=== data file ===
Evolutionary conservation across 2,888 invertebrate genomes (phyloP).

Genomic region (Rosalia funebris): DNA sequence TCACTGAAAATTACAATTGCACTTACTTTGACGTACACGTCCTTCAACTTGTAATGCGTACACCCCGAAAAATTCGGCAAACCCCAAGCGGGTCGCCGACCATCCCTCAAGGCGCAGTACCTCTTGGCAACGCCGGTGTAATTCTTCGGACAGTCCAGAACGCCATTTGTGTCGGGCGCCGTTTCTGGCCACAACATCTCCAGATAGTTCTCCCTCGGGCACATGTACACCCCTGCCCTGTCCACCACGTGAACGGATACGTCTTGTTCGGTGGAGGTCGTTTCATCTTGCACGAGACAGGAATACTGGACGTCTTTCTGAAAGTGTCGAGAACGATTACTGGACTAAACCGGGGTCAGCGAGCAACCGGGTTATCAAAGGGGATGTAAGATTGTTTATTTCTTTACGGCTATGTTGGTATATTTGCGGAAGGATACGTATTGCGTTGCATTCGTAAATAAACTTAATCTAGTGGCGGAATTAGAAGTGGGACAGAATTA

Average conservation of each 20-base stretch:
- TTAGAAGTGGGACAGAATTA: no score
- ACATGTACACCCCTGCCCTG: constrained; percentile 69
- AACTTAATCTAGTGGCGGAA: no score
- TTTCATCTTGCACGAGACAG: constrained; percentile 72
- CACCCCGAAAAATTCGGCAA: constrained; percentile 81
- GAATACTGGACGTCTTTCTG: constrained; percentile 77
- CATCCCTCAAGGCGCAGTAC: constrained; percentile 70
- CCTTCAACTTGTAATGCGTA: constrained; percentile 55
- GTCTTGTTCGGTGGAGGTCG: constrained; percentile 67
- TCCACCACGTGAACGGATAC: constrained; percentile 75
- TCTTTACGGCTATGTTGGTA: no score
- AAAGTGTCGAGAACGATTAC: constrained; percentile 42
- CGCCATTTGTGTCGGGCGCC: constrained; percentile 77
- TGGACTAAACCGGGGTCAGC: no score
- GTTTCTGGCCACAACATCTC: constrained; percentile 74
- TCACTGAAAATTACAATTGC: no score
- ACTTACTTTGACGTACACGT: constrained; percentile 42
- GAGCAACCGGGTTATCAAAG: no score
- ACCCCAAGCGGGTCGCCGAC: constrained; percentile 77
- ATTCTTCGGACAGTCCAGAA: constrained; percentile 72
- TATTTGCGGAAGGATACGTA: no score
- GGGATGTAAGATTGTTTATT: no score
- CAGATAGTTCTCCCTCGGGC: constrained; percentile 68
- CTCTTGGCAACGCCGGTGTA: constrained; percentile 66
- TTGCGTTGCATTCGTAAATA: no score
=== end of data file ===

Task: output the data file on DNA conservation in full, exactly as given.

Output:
Evolutionary conservation across 2,888 invertebrate genomes (phyloP).

Genomic region (Rosalia funebris): DNA sequence TCACTGAAAATTACAATTGCACTTACTTTGACGTACACGTCCTTCAACTTGTAATGCGTACACCCCGAAAAATTCGGCAAACCCCAAGCGGGTCGCCGACCATCCCTCAAGGCGCAGTACCTCTTGGCAACGCCGGTGTAATTCTTCGGACAGTCCAGAACGCCATTTGTGTCGGGCGCCGTTTCTGGCCACAACATCTCCAGATAGTTCTCCCTCGGGCACATGTACACCCCTGCCCTGTCCACCACGTGAACGGATACGTCTTGTTCGGTGGAGGTCGTTTCATCTTGCACGAGACAGGAATACTGGACGTCTTTCTGAAAGTGTCGAGAACGATTACTGGACTAAACCGGGGTCAGCGAGCAACCGGGTTATCAAAGGGGATGTAAGATTGTTTATTTCTTTACGGCTATGTTGGTATATTTGCGGAAGGATACGTATTGCGTTGCATTCGTAAATAAACTTAATCTAGTGGCGGAATTAGAAGTGGGACAGAATTA

Average conservation of each 20-base stretch:
- TTAGAAGTGGGACAGAATTA: no score
- ACATGTACACCCCTGCCCTG: constrained; percentile 69
- AACTTAATCTAGTGGCGGAA: no score
- TTTCATCTTGCACGAGACAG: constrained; percentile 72
- CACCCCGAAAAATTCGGCAA: constrained; percentile 81
- GAATACTGGACGTCTTTCTG: constrained; percentile 77
- CATCCCTCAAGGCGCAGTAC: constrained; percentile 70
- CCTTCAACTTGTAATGCGTA: constrained; percentile 55
- GTCTTGTTCGGTGGAGGTCG: constrained; percentile 67
- TCCACCACGTGAACGGATAC: constrained; percentile 75
- TCTTTACGGCTATGTTGGTA: no score
- AAAGTGTCGAGAACGATTAC: constrained; percentile 42
- CGCCATTTGTGTCGGGCGCC: constrained; percentile 77
- TGGACTAAACCGGGGTCAGC: no score
- GTTTCTGGCCACAACATCTC: constrained; percentile 74
- TCACTGAAAATTACAATTGC: no score
- ACTTACTTTGACGTACACGT: constrained; percentile 42
- GAGCAACCGGGTTATCAAAG: no score
- ACCCCAAGCGGGTCGCCGAC: constrained; percentile 77
- ATTCTTCGGACAGTCCAGAA: constrained; percentile 72
- TATTTGCGGAAGGATACGTA: no score
- GGGATGTAAGATTGTTTATT: no score
- CAGATAGTTCTCCCTCGGGC: constrained; percentile 68
- CTCTTGGCAACGCCGGTGTA: constrained; percentile 66
- TTGCGTTGCATTCGTAAATA: no score